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Orchestration of pollution/QoS-aware control strategies for SD-IIoT

ABG-120458 Thesis topic
2024-02-19 Public funding alone (i.e. government, region, European, international organization research grant)
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Centre de Recherche en Automatique de Nancy ( CRAN )
Nancy - Grand Est - France
Orchestration of pollution/QoS-aware control strategies for SD-IIoT
  • Computer science
  • Engineering sciences
  • Telecommunications
Control of networks, IoT networks, SDN architecture, graph theory

Topic description

In recent years, the footprint of digital communication networks on the environment and society has
emerged as a major issue in the deployment of communication infrastructures (we are aiming at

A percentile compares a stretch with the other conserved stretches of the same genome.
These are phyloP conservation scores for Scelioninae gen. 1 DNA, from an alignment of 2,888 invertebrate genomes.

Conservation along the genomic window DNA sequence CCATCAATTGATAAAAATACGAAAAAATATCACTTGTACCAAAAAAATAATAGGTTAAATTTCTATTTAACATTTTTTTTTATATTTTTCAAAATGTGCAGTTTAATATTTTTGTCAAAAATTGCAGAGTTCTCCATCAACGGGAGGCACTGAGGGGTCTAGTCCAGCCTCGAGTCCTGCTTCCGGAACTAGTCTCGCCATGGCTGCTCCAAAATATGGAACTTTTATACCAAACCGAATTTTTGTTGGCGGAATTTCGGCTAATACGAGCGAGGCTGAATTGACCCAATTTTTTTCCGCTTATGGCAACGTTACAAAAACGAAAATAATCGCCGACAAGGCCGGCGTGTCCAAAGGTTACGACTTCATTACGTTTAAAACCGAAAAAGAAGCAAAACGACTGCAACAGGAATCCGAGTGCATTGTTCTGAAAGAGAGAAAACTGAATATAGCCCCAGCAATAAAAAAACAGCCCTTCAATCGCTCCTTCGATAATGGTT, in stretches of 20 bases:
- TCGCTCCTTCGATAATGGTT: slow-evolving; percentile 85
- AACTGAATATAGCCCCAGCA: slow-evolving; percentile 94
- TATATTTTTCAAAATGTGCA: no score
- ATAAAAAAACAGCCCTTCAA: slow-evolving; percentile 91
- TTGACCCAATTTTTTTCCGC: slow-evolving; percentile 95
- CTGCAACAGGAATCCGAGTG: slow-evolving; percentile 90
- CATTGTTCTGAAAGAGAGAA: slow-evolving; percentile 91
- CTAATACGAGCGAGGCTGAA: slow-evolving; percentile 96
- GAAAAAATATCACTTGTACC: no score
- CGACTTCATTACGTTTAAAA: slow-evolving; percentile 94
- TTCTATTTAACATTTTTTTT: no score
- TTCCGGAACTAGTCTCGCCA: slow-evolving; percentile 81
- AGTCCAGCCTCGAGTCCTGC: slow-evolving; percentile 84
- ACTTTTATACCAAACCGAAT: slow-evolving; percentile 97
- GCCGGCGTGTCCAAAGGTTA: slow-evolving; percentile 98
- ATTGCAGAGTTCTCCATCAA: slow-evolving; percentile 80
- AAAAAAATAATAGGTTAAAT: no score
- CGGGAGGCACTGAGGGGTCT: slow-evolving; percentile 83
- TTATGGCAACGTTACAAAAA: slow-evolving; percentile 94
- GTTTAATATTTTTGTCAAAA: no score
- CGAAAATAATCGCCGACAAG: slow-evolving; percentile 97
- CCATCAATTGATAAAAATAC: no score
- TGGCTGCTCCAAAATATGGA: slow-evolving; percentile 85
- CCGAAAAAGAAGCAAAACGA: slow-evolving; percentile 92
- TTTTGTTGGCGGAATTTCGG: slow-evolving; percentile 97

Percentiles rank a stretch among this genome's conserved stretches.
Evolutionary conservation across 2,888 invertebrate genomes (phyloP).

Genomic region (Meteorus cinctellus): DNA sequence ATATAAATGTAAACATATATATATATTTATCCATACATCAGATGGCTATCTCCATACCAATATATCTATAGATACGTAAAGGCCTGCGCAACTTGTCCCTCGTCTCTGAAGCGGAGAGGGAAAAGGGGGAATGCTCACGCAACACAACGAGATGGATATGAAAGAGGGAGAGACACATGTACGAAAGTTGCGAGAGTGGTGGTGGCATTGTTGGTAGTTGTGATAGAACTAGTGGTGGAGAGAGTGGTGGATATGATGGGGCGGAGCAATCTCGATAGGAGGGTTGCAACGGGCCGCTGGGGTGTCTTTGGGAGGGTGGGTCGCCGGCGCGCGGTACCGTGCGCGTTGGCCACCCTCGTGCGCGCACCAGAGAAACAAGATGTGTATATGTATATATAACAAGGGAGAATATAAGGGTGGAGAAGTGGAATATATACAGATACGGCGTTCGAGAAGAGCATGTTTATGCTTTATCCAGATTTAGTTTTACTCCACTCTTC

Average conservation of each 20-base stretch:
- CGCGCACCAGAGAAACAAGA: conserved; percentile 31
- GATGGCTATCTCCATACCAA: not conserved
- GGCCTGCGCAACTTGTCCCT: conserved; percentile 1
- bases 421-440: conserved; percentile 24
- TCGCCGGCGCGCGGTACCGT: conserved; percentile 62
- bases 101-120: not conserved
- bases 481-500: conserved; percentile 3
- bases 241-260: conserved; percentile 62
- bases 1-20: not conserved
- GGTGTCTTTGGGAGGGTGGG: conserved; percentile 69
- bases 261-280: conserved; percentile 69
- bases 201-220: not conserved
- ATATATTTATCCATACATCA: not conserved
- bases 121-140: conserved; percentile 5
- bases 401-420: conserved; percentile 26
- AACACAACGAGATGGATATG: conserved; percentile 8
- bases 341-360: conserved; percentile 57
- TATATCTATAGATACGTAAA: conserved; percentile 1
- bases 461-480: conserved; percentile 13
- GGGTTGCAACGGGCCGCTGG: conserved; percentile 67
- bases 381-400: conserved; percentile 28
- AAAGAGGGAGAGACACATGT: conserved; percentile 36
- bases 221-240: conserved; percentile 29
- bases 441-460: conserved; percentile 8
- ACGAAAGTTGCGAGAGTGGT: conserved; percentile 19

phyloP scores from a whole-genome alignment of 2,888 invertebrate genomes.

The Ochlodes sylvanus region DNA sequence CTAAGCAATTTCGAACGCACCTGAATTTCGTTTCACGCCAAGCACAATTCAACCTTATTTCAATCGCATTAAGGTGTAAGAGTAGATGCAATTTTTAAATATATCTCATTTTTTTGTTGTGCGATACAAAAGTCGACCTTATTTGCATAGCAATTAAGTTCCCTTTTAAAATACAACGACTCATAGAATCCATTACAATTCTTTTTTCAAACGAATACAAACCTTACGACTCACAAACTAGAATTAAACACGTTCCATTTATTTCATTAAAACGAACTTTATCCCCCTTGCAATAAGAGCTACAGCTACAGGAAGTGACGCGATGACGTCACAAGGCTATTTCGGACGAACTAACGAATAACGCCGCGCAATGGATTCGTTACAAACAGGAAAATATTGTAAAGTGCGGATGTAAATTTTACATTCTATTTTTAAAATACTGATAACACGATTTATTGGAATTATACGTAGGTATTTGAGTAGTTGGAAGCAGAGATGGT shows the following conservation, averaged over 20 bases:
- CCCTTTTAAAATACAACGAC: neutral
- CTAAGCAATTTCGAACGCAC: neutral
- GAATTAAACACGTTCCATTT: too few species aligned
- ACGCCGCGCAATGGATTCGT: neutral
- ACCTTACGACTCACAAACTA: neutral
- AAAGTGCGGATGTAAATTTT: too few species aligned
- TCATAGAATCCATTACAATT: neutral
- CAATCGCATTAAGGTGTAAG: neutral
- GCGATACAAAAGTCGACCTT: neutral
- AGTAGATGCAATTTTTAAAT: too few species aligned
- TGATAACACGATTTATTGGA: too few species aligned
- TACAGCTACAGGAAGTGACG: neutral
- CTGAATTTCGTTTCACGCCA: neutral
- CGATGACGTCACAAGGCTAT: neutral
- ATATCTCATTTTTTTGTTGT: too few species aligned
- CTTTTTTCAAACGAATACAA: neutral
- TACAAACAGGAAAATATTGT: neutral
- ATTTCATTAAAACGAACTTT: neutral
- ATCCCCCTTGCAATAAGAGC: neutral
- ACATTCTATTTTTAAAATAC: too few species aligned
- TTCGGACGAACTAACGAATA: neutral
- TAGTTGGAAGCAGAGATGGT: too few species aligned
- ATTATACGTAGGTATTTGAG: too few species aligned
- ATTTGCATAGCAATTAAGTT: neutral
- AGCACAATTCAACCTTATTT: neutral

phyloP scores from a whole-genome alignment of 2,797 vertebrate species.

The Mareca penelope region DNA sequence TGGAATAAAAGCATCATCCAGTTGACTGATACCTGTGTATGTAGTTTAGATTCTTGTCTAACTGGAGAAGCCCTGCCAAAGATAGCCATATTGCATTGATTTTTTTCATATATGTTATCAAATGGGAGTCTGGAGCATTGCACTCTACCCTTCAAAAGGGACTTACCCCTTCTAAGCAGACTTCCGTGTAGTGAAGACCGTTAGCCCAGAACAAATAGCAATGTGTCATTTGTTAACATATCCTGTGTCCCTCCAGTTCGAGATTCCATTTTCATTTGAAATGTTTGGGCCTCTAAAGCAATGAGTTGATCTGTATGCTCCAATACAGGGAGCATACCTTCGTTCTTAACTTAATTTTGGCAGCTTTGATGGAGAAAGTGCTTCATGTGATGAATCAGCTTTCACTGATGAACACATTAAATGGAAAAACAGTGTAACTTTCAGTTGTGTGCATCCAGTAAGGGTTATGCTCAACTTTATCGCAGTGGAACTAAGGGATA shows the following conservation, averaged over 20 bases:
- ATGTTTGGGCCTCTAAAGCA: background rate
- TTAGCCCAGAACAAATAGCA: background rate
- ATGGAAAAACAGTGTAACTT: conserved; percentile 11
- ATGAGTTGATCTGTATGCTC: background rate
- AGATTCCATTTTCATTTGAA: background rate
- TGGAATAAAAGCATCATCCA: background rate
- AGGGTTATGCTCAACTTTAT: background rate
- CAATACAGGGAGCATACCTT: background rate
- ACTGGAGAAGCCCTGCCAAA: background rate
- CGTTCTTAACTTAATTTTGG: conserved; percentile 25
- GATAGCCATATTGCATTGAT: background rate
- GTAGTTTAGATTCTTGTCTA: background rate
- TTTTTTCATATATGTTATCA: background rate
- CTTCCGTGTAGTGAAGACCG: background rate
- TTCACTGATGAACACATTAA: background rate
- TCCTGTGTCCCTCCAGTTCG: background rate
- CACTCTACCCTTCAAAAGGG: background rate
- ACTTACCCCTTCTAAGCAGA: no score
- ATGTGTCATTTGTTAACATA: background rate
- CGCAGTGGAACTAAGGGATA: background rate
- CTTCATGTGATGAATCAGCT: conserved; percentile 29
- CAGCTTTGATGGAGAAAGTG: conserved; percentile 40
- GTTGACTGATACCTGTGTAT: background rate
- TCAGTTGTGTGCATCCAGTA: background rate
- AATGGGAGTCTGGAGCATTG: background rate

environmentally aware, or even sober networks - a term used by the legislator, but without a real
definition). This aspect should not be reduced to the sole minimization of local energy consumption for
a single communication, but on the contrary to the whole infrastructure (of end-to-end services in a
potentially multi-actor and multi-technology context) and to other metrics including the different
sources of pollution (for example, the carbon cost per bit with the consideration of the mode of
production of the energy used or the radio-frequency pollution).
Moreover, the networks of the future (especially 5/6G), the pillars of digital ubiquity, must be able to
reconfigure themselves automatically, whether to support a new management strategy in the context
of the industry of the future or the provision of specific services during a temporary event such as a
sporting event. This is even more the case in industrial and wireless Internet of Things environments,
where the dynamics of traffic, mobility, QoS requirements (such as range or bandwidth) and
environment are massive.